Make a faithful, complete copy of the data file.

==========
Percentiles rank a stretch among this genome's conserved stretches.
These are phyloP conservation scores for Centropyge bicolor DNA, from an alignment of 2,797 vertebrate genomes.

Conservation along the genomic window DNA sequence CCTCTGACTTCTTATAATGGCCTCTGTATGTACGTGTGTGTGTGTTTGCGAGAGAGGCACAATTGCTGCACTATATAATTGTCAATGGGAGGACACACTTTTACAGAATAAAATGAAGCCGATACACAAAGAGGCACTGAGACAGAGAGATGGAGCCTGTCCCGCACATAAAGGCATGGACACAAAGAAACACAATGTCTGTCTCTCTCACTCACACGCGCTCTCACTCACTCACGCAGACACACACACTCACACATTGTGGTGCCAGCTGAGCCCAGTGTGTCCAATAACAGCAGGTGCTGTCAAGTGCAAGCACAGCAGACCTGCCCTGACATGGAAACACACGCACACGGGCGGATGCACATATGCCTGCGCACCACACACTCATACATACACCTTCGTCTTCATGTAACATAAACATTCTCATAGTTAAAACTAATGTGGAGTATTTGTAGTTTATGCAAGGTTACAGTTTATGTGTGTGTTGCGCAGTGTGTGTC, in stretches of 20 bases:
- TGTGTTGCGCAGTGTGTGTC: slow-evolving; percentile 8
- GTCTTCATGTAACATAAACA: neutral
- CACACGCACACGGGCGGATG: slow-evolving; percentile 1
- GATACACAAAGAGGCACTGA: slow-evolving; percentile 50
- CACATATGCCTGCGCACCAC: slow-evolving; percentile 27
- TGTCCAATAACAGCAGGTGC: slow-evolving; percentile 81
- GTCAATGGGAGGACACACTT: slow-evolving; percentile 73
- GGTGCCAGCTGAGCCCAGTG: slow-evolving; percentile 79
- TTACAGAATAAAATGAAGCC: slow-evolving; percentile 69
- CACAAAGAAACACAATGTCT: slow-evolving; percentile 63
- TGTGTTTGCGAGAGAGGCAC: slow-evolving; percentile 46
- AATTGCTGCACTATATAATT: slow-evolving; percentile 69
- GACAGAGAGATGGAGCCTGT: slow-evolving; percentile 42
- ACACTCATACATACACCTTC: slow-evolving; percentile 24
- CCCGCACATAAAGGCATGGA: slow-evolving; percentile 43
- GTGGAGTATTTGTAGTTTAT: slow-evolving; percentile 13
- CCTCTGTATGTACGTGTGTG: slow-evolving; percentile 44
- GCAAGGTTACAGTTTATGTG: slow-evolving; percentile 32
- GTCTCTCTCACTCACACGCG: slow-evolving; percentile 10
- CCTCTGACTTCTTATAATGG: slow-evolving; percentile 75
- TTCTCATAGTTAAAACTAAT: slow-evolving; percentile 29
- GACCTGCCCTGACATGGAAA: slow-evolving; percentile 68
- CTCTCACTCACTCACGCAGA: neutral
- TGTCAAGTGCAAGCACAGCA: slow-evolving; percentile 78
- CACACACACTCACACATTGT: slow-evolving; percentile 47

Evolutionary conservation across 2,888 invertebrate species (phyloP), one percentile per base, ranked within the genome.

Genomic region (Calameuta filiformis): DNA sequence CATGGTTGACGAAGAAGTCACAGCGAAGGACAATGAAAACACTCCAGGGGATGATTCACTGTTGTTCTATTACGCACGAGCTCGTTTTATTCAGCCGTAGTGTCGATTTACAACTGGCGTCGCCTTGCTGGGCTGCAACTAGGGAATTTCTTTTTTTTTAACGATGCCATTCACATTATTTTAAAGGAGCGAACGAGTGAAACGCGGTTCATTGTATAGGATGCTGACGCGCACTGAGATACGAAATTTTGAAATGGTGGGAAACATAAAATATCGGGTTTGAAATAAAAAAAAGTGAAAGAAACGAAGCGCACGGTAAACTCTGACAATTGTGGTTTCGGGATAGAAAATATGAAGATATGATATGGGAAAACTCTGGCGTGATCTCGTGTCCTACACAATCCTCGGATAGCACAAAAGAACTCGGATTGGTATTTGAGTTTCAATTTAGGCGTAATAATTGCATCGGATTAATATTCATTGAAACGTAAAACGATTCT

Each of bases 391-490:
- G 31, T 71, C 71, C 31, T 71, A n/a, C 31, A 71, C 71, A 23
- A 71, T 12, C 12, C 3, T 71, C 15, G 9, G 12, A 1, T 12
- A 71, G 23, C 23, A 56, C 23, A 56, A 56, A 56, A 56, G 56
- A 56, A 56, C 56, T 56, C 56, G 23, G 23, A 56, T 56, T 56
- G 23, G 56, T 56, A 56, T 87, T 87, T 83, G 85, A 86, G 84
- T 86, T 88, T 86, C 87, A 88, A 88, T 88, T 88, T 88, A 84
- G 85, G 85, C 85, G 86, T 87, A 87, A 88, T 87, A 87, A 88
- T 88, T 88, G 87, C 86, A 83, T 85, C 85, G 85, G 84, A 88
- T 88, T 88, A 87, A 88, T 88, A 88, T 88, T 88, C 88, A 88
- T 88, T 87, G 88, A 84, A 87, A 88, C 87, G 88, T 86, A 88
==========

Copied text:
Percentiles rank a stretch among this genome's conserved stretches.
These are phyloP conservation scores for Centropyge bicolor DNA, from an alignment of 2,797 vertebrate genomes.

Conservation along the genomic window DNA sequence CCTCTGACTTCTTATAATGGCCTCTGTATGTACGTGTGTGTGTGTTTGCGAGAGAGGCACAATTGCTGCACTATATAATTGTCAATGGGAGGACACACTTTTACAGAATAAAATGAAGCCGATACACAAAGAGGCACTGAGACAGAGAGATGGAGCCTGTCCCGCACATAAAGGCATGGACACAAAGAAACACAATGTCTGTCTCTCTCACTCACACGCGCTCTCACTCACTCACGCAGACACACACACTCACACATTGTGGTGCCAGCTGAGCCCAGTGTGTCCAATAACAGCAGGTGCTGTCAAGTGCAAGCACAGCAGACCTGCCCTGACATGGAAACACACGCACACGGGCGGATGCACATATGCCTGCGCACCACACACTCATACATACACCTTCGTCTTCATGTAACATAAACATTCTCATAGTTAAAACTAATGTGGAGTATTTGTAGTTTATGCAAGGTTACAGTTTATGTGTGTGTTGCGCAGTGTGTGTC, in stretches of 20 bases:
- TGTGTTGCGCAGTGTGTGTC: slow-evolving; percentile 8
- GTCTTCATGTAACATAAACA: neutral
- CACACGCACACGGGCGGATG: slow-evolving; percentile 1
- GATACACAAAGAGGCACTGA: slow-evolving; percentile 50
- CACATATGCCTGCGCACCAC: slow-evolving; percentile 27
- TGTCCAATAACAGCAGGTGC: slow-evolving; percentile 81
- GTCAATGGGAGGACACACTT: slow-evolving; percentile 73
- GGTGCCAGCTGAGCCCAGTG: slow-evolving; percentile 79
- TTACAGAATAAAATGAAGCC: slow-evolving; percentile 69
- CACAAAGAAACACAATGTCT: slow-evolving; percentile 63
- TGTGTTTGCGAGAGAGGCAC: slow-evolving; percentile 46
- AATTGCTGCACTATATAATT: slow-evolving; percentile 69
- GACAGAGAGATGGAGCCTGT: slow-evolving; percentile 42
- ACACTCATACATACACCTTC: slow-evolving; percentile 24
- CCCGCACATAAAGGCATGGA: slow-evolving; percentile 43
- GTGGAGTATTTGTAGTTTAT: slow-evolving; percentile 13
- CCTCTGTATGTACGTGTGTG: slow-evolving; percentile 44
- GCAAGGTTACAGTTTATGTG: slow-evolving; percentile 32
- GTCTCTCTCACTCACACGCG: slow-evolving; percentile 10
- CCTCTGACTTCTTATAATGG: slow-evolving; percentile 75
- TTCTCATAGTTAAAACTAAT: slow-evolving; percentile 29
- GACCTGCCCTGACATGGAAA: slow-evolving; percentile 68
- CTCTCACTCACTCACGCAGA: neutral
- TGTCAAGTGCAAGCACAGCA: slow-evolving; percentile 78
- CACACACACTCACACATTGT: slow-evolving; percentile 47

Evolutionary conservation across 2,888 invertebrate species (phyloP), one percentile per base, ranked within the genome.

Genomic region (Calameuta filiformis): DNA sequence CATGGTTGACGAAGAAGTCACAGCGAAGGACAATGAAAACACTCCAGGGGATGATTCACTGTTGTTCTATTACGCACGAGCTCGTTTTATTCAGCCGTAGTGTCGATTTACAACTGGCGTCGCCTTGCTGGGCTGCAACTAGGGAATTTCTTTTTTTTTAACGATGCCATTCACATTATTTTAAAGGAGCGAACGAGTGAAACGCGGTTCATTGTATAGGATGCTGACGCGCACTGAGATACGAAATTTTGAAATGGTGGGAAACATAAAATATCGGGTTTGAAATAAAAAAAAGTGAAAGAAACGAAGCGCACGGTAAACTCTGACAATTGTGGTTTCGGGATAGAAAATATGAAGATATGATATGGGAAAACTCTGGCGTGATCTCGTGTCCTACACAATCCTCGGATAGCACAAAAGAACTCGGATTGGTATTTGAGTTTCAATTTAGGCGTAATAATTGCATCGGATTAATATTCATTGAAACGTAAAACGATTCT

Each of bases 391-490:
- G 31, T 71, C 71, C 31, T 71, A n/a, C 31, A 71, C 71, A 23
- A 71, T 12, C 12, C 3, T 71, C 15, G 9, G 12, A 1, T 12
- A 71, G 23, C 23, A 56, C 23, A 56, A 56, A 56, A 56, G 56
- A 56, A 56, C 56, T 56, C 56, G 23, G 23, A 56, T 56, T 56
- G 23, G 56, T 56, A 56, T 87, T 87, T 83, G 85, A 86, G 84
- T 86, T 88, T 86, C 87, A 88, A 88, T 88, T 88, T 88, A 84
- G 85, G 85, C 85, G 86, T 87, A 87, A 88, T 87, A 87, A 88
- T 88, T 88, G 87, C 86, A 83, T 85, C 85, G 85, G 84, A 88
- T 88, T 88, A 87, A 88, T 88, A 88, T 88, T 88, C 88, A 88
- T 88, T 87, G 88, A 84, A 87, A 88, C 87, G 88, T 86, A 88